(d) The date the document is considered filed shall be determined by the regular designated business hours of the clerk of court. Any document submitted to the electronic filing system before the close of regular business hours shall be considered filed on that date, so long as it is subsequently accepted by the clerk upon review. A document submitted after the close of regular business hours shall be considered filed the next business day. The electronic filing system shall note the date and time the document is submitted.

(e) Whenever a party has the right or duty to do some act within a prescribed period after the service of a document on the party, one day shall be added to the prescribed period if the document is served through the electronic filing system between 5 p.m. and 12 midnight.

(f) The calculation of time for reply under other statutes and rules is neither expanded nor contracted by this section.

(g) The electronic filing system shall receive electronic filings 24 hours per day except when undergoing maintenance or repair.

(5) Commencement of action. (a) If the clerk of court accepts an initiating document for filing, the clerk of court shall assign a case number and authenticate the document as provided in sub. (10). The electronic filing system shall send a notice to the filer that the filing has been accepted and is available through the electronic filing system website.

(b) Initiating documents shall be served by traditional methods unless the responding party has consented in writing to accept electronic service or service by some other method. Initiating documents shall be served together with a notice to the responding party stating that the case has been electronically filed and giving instructions for how to use the electronic filing system if the responding party chooses to do so.

(c) A responding party or attorney for a responding party may register to use the electronic filing system as provided by this section. After registering to use the electronic filing system, the responding party or attorney shall also register as a user on the particular case. A notice indicating the new user will be sent to the other users on the case.

(6) Filing and service of subsequent documents. (a) Filing of documents other than initiating documents through the electronic filing system shall cause a notice of activity to be sent to the electronic mail account of the other users who are parties to the action. Users shall access filed documents through the electronic filing system.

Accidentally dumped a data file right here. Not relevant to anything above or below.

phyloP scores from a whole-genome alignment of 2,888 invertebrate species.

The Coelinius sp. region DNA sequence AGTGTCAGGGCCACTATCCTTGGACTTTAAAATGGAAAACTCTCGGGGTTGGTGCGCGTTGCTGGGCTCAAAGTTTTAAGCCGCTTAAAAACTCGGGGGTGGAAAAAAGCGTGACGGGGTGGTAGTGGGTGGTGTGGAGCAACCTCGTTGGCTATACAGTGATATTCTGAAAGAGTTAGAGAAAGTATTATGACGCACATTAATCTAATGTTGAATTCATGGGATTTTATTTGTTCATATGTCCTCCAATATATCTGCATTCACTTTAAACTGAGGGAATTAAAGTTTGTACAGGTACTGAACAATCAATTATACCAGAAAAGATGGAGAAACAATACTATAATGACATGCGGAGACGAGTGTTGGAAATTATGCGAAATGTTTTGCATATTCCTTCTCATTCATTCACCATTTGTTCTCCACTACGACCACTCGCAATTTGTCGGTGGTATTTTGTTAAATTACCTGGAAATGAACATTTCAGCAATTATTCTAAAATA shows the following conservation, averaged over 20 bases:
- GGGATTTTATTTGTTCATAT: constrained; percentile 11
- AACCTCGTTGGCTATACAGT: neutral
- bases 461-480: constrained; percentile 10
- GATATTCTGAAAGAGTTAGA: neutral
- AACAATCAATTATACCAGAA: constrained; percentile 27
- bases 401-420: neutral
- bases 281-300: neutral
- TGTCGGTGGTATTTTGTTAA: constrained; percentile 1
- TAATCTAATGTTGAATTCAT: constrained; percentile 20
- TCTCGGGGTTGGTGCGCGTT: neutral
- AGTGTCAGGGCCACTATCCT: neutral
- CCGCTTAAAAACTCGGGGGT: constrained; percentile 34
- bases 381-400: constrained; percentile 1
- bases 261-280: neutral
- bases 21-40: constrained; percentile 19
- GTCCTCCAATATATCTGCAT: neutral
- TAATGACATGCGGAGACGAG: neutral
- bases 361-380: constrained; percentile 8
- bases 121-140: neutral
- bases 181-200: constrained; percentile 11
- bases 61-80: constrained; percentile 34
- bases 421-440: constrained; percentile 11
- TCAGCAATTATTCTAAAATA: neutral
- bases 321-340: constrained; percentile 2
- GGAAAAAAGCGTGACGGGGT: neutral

(b) For documents that do not require personal service, the notice of activity is valid and effective service on the other users and shall have the same effect as traditional service of a paper document, except as provided in sub. (d).

(c) Documents requiring personal service shall be served by traditional methods unless the responding party has consented in writing to accept electronic service or service by some other method.

(d) If a notice of activity sent to a user's electronic mail account is rejected or returned undeliverable, the electronic filing system shall automatically notify the filing party. The filing party shall then serve the document on that user by traditional methods. The user whose electronic mail account rejected the notice shall be treated as a nonregistered party until the party corrects the problem and reregisters with the electronic filing system.

(e) Unrepresented parties or attorneys who are not users shall be served by traditional methods. The clerk shall maintain a list indicating which unrepresented parties or attorneys are to be served electronically and which are to be served by traditional methods.

(f) An unrepresented party or attorney may submit a request to the clerk of court to begin electronic filing of documents after commencement of the case. The decision to allow electronic filing of documents after the case has been commenced is in the sole discretion of the clerk of court. If the request is granted, the requester shall register under this section and shall send a notice to the other parties by traditional methods stating that the case has been electronically filed and shall include instructions for how to use the electronic filing system if the other parties choose to do so.